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any problem. They survived all that. That sort of problem may be dealt with even when a card is not compulsory; I bet you that a member of an ethnic minority community would find it useful to carry it.

I shall tell you another reason why. Ten years ago, my passport ran out so I got my passport renewed and left my old and new passports in a cab. I had to go abroad in three days' time, so I went round to the post office and said, "I need some kind of identity document—I have to go". The reply was, "Sorry, sir—can't do that. You must give me your original immigration document". I said, "Look, I've lived here for 30 years. I'm a Member of the House of Lords. What is wrong with me?". This lovely lady, who was Afro-Caribbean herself, said, "I'm sorry, but I'm not allowed to give you an identity card because you have not been born here". Even citizens—passport holders—of dusky colour are not the same as people not of dusky colour.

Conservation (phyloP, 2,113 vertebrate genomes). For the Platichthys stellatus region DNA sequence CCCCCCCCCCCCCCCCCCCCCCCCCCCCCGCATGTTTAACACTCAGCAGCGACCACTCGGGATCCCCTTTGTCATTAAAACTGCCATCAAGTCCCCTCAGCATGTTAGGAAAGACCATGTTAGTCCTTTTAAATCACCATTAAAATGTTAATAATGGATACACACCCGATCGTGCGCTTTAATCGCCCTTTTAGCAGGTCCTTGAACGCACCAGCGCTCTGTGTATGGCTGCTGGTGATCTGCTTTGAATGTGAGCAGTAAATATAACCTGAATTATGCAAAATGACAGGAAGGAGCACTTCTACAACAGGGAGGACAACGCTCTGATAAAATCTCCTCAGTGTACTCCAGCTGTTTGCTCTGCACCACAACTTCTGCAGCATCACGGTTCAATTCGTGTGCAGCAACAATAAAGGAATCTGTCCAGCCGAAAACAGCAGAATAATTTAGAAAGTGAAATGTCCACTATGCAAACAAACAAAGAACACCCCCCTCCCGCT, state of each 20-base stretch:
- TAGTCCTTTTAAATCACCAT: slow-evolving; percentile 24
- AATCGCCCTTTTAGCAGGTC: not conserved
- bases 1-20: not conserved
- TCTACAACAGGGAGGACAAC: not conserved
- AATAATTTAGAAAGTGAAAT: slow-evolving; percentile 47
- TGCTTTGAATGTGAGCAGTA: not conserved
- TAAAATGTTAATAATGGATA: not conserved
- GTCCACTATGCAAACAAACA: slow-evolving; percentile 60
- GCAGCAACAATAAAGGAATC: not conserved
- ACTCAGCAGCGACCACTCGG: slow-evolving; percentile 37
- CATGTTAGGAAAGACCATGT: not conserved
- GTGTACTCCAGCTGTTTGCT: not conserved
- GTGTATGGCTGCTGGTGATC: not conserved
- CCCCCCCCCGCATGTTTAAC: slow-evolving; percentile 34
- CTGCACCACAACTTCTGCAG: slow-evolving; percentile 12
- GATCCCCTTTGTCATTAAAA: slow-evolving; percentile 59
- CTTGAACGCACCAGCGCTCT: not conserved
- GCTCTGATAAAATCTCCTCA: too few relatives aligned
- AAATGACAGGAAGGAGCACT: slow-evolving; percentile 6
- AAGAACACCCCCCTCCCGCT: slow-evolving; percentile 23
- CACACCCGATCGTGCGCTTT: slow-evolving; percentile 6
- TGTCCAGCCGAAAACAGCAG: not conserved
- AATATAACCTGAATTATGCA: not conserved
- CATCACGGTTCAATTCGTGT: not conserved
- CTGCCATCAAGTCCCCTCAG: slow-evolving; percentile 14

It is useless to pretend that all oppression is going to end and that we shall go back to Star Chamber; no doubt arguments will remain. Given the ethnic diversity in this country, in the multicultural context of absorbing the community, doubts are arising now about a variety of people. We are asking how we can have home-grown terrorists. For God's sake, we have had home-grown terrorists in the IRA for 50 years, but because they were white no one worried about them being home-grown. It is only blacks who are not allowed to be home-grown terrorists. I shall not defend terrorists, but I want to say that the argument has not lost its asymmetry. We are trying our best but, if every citizen had an identity document, life would be simpler, at least for members of ethnic minorities.